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Analysis: Airlines stand by fare hike despite pressure

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By Kyle Peterson and Karen Jacobs

CHICAGO/ATLANTA (Reuters) - U.S. airlines are not likely to bow to pressure from the White House and elsewhere to rollback a fare increase facilitated by a Washington political standoff that could net the industry more than $1 billion in unexpected third quarter revenue.

Analysts and carriers have said the industry justifiably capitalized on quick profits when, because of congressional inaction on temporary aviation funding legislation last month, they stopped collecting certain ticket taxes and raised fares by a like amount.

"Airlines are not making tons of money. They're barely surviving," said Helane Becker, an industry analyst with Dahlman Rose & Company.

Major airlines lost an estimated $440 million for the first six months of 2011 due mainly to higher fuel costs, industry figures show.

By comparison, the government has lost an estimated $360 million in ticket tax revenue due to the 12-day impasse that has also prompted a shutdown of airport construction projects overseen by the Federal Aviation Administration (FAA), congressional and transportation officials said.

Congress has been fighting over unrelated rural air subsidies that have delayed passage of the stop-gap FAA funding bill that requires collection of a 7.5 percent passenger ticket tax. FAA air traffic operations are unaffected.

Analyst Jamie Baker of JP Morgan said in a note to clients that airlines could net up to $1.2 billion from the start of the shutdown on July 23 to early September -- when Congress is scheduled to return from a vacation begun this week -- if the impasse is not resolved before then.

Moreover, analyst William Greene of Morgan Stanley said the tax holiday is a positive catalyst, noting unit revenue "will be favorably impacted" for months after the matter is resolved.

The development enhances liquidity, he said in a note which also expressed a view that recent consensus sell-side share downgrades are a "contrarian indicator that only enhances the attractiveness of shares" when benefits of the tax holiday and lower fuel prices are considered.

Transportation Secretary Ray LaHood expressed opposition to fare increases in conversations with airline executives. And on Wednesday, President Barack Obama joined in, decrying the total tax revenue that could be lost to the federal Treasury.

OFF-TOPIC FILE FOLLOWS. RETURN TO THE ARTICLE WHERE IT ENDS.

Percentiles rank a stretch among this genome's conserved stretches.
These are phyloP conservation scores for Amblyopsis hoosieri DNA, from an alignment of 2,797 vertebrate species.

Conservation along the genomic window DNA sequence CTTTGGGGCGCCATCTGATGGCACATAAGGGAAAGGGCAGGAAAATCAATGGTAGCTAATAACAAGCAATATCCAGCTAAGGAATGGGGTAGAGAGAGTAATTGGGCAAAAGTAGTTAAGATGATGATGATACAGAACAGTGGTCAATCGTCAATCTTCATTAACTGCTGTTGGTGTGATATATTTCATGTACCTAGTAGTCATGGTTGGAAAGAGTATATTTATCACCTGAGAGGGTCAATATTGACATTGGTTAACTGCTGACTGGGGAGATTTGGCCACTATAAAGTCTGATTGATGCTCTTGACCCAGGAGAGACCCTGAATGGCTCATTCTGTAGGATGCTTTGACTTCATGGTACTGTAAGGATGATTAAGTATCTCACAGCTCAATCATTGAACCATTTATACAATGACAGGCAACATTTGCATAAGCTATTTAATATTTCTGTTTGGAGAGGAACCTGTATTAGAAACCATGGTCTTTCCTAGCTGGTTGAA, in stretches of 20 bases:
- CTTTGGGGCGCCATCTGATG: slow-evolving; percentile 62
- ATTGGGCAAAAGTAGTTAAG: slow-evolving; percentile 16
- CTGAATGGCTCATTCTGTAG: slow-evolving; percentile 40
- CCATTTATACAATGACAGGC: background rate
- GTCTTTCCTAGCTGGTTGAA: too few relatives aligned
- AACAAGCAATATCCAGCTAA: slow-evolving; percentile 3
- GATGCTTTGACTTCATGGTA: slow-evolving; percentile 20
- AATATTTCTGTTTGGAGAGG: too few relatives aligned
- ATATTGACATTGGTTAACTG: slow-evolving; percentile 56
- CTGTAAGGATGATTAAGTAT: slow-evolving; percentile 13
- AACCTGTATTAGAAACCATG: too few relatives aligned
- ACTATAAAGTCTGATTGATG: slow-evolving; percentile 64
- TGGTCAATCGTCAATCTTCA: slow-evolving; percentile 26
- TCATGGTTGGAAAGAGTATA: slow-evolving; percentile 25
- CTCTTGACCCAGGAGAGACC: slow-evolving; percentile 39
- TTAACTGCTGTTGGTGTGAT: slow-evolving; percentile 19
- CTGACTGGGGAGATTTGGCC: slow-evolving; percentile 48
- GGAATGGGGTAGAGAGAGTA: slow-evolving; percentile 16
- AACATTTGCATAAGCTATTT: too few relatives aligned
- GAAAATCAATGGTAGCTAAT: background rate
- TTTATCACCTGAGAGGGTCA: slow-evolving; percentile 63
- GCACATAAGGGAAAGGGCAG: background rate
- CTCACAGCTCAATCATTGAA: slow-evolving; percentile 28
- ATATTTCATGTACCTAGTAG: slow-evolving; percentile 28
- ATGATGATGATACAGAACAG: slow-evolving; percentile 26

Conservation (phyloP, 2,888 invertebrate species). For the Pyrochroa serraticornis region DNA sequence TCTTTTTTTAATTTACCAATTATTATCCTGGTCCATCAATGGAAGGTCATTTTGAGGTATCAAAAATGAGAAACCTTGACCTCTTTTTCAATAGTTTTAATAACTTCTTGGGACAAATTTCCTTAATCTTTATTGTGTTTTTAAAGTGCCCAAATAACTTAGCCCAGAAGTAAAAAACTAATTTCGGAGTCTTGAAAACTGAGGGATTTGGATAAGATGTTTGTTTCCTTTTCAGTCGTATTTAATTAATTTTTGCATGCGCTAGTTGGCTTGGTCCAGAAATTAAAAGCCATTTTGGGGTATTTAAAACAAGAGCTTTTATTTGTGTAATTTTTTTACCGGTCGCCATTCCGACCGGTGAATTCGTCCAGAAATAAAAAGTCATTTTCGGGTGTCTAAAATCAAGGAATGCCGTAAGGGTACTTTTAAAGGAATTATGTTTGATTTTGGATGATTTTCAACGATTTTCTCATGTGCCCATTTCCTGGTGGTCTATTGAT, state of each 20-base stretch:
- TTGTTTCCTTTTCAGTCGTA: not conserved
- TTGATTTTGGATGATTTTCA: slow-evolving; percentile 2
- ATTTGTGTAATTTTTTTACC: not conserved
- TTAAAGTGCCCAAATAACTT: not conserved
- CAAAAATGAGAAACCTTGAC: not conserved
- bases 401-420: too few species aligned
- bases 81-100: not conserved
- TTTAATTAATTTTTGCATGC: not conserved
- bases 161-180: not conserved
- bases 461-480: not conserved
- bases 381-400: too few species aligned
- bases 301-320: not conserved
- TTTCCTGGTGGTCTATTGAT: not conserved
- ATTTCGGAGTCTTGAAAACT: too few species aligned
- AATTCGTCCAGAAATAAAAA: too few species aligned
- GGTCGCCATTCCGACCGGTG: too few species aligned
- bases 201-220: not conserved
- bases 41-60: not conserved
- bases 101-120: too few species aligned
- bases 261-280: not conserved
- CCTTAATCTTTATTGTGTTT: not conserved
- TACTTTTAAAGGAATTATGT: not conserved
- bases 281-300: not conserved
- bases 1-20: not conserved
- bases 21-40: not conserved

"That would be a billion dollars at a time when we're worrying about how we pay for everything from education to Head Start," Obama said prior to a Cabinet meeting. "And we don't anticipate it's going to be easy to get that money back. Even though the airlines are collecting it, they're keeping it."

Delta Air Lines <DAL.N>, United Airlines <UAL.N>, US Airways <LCC.N> and Southwest Airlines <LUV.N> have said little about the unusual fare increase that is not without precedent.

But the industry is unapologetic about finding new revenue at a time when losses mount and there are concerns about the impact of a weak economy on demand.

"Airlines are merely seeking to function as responsible businesses that are able to cover their costs, which airlines are not doing today," the Air Transport Association, the chief lobbying group for major carriers in Washington.

"Airlines like any U.S. business have a fiduciary responsibility to their shareholders, customers and employees, not only to cover their costs, but to earn a meaningful profit," the ATA said.

Moreover, analysts, industry and fare experts note passengers are not paying more than they were two weeks ago and believe the windfall will run its course sooner rather than later.

Rick Seaney, chief executive of FareCompare.com, said airlines might have no choice but to roll back prices to entice consumers heading into the slower fall season if the congressional stalemate is resolved and the tax holiday ends.

Some airlines say they will help passengers try to collect limited IRS refunds related only to tickets purchased before the shutdown for travel during the shutdown.

(Additional reporting by John Crawley; editing by Andre Grenon)